Fort Worth, Texas,
14
March
2017

The Nursery Products That Pose The Greatest Risk To Your Baby

Tips To Keep Your Toddler and Infant Safe

Every parent knows little children are like magnets for danger, but may not know which nursery products pose the greatest risk of injury or death for a 0-3 year old. A new research study examining 50,000 injuries from nursery-related products emphasizes the importance of keeping an eye on safety for nursery purchases.

First, 90 percent of these injuries and deaths occur at home, according to the article published online and in the April issue of Pediatrics. Infants age 0-6 months are the most likely to be hospitalized or die from injuries. Overall, bruises, bumps, cuts and concussions were the most common types of injuries. Here are the things parents should be cautious of by age group:

0-5 months old: Injuries were usually due to breathing-related problems such as suffocation, strangulation or entrapment due to an unsafe crib/mattress. This was also the most common cause of death. 

Another important cause of injury was caregiver-related falls, such as a parent tripping while holding a baby carrier. Less commonly, malfunction of baby carrier such as a failed connector results in a fall. Head and neck injuries from falls were most likely in this age group. The products most often involved with head and neck injuries were baby carriers, changing tables, portable baby swings and baby bouncer seats.

6-11 months old: This group has the highest number of injuries, mostly from walkers/jumpers/exercisers. Risk for entrapment injury is higher in this age group, which can result in suffocation or upper extremity injury. Risk of head and neck injury remains high in this age group.

1-3 years old: Falls in this age group are more likely to have fractures of the arms or legs, and cuts to the face.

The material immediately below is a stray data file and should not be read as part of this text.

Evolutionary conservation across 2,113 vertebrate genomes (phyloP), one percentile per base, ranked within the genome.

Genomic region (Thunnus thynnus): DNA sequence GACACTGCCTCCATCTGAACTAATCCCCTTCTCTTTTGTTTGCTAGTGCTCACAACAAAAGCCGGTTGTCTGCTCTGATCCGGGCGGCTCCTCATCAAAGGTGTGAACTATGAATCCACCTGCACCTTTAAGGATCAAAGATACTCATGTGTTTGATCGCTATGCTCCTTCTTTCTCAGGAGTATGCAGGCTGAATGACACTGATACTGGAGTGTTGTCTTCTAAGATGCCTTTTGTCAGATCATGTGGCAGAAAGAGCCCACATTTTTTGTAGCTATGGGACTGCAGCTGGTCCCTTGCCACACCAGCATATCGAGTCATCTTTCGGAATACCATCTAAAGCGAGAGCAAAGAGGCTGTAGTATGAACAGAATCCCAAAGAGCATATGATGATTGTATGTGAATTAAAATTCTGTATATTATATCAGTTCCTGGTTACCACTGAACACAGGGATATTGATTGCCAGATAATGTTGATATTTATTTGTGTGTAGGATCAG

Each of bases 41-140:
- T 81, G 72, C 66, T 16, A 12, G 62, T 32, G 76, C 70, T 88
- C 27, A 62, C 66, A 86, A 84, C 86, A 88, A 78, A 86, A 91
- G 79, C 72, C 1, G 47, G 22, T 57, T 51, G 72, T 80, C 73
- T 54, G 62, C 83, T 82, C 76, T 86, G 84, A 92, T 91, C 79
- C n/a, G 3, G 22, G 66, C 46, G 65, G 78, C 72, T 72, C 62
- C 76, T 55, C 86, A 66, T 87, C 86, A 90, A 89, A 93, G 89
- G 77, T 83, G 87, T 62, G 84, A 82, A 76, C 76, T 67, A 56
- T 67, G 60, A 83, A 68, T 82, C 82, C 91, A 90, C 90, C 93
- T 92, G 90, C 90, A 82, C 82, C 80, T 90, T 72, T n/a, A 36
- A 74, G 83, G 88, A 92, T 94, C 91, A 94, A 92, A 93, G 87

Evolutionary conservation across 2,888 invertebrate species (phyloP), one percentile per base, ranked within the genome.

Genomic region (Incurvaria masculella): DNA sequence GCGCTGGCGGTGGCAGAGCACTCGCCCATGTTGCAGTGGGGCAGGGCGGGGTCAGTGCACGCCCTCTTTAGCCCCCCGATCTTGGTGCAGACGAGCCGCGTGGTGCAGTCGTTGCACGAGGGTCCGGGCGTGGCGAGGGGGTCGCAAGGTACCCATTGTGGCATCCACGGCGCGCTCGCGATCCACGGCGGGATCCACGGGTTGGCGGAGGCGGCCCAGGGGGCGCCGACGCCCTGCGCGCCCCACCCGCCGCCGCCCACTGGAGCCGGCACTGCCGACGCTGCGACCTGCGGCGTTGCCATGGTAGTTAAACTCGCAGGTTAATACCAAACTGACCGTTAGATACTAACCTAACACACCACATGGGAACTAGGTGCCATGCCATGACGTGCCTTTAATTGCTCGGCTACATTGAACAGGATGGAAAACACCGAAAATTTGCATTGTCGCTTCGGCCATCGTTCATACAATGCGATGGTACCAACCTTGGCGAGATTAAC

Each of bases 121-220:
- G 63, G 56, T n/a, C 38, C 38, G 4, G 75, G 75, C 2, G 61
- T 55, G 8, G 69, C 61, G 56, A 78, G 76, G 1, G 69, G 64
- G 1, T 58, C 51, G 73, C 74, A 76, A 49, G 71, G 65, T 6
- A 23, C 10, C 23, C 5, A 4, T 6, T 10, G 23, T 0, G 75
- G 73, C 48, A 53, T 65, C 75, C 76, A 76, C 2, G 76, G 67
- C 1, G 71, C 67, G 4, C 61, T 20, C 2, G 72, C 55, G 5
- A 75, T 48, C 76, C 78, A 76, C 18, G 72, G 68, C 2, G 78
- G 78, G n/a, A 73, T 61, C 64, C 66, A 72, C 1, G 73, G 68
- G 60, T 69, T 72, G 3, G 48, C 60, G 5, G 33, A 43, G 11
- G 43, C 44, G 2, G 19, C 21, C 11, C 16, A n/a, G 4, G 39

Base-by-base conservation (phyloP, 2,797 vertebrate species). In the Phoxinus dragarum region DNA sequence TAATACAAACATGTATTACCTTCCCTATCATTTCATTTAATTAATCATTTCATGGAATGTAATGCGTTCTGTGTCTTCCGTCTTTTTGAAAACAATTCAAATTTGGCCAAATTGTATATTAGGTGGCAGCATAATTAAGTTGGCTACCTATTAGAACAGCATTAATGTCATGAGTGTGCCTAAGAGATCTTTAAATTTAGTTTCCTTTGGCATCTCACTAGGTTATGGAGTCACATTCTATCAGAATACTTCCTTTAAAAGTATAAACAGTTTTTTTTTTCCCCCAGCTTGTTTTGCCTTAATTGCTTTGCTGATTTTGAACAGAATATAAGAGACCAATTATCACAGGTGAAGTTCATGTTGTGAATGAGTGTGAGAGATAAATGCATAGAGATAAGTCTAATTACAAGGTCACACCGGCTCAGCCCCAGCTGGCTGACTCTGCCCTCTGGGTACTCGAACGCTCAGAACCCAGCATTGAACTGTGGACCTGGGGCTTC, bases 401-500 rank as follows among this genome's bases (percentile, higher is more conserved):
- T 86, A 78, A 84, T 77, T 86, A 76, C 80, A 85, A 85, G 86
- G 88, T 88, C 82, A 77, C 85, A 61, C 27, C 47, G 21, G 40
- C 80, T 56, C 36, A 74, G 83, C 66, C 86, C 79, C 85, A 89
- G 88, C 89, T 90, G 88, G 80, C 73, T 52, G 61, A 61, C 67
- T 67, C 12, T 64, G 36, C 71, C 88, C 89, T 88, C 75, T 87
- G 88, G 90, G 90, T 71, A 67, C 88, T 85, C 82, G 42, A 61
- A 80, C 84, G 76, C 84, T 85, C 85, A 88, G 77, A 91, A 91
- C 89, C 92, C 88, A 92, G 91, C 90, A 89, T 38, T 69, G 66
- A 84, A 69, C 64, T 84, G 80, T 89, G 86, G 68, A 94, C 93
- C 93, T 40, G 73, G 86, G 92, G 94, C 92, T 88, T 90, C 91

Tips to keep your infants and toddlers safe:

Tips to keep your infants and toddlers safe:

  1. Babies should be placed flat on their back for every sleep and relaxation time.
  2. Babies should have their own sleep surface with a firm mattress and tight fitting sheet.
  3. Offer a pacifier at every sleep time to reduce the risk of SIDS.
  4. Keep blankets, pillows, stuffed animals, mobiles, monitors and other humans or animals out of a baby’s sleep environment
  5. Do not use infant positioners such as wedges or pillows due to risk of suffocation and entrapment.
  6. Do not use bumper pads: they are a suffocation, strangulation, and entrapment risk to infants and a fall risk for toddlers.​
  7. Baby should sleep in a footed onesie or sleep sack because loose blankets can cause suffocation and strangulation.
  8. Swaddling is not necessary and could be harmful. If you must swaddle, make sure you completely stop before your baby is 8 weeks old and could roll over onto their face, causing suffocation.
  9. Keep living spaces free of tripping hazards.
  10. Use one hand to grasp the handrail when walking up or down stairs with an infant.
  11. Don't leave your infant in a car seat or carrier on a raised, slippery, or soft surface to avoid tip-over head injury, strangulation, or suffocation.
  12. Do not allow other children to play with a stroller while another child is inside. Buckle all straps of the safety belt, and make sure there is a "dead man brake" on strollers to prevent roll-away fall injuries.
  13. Never use recalled nursery products. Those hand me downs? Make sure they haven't been recalled for safety concerns. 80 percent of recalled items remain in consumer households.
About the author

Dyann Daley, M.D., is the executive director of Cook Children’s new Center for the Prevention of Child Maltreatment. and an anesthesiologist at the medical center. Through efforts such as providing education and support to families of all socioeconomic backgrounds and training doctors and first responders to recognize possible signs of abuse and neglect, the center aims to reduce Tarrant County’s alarmingly high number of known cases.

Comments 1 - 2 (2)
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Jennifer
12
April
2017
What is the best way to check all items for recall? As a foster parent with many different children of all ages and stages, we have many hand-me-downs and things we share with other foster parents. Of course, I want to make sure we are not using anything that is recalled. Thanks!
Cook Children's
13
April
2017
Hello Jennifer, Great question. The Consumer Product Safety Commission is the main provider of recall information: www.cpsc.gov From the home page you can go to recalls and put in “toys” or other categories to narrow it down. From that website you will be directed to www.saferproducts.gov to report an unsafe product. You can search for recall information there too. Thank you.
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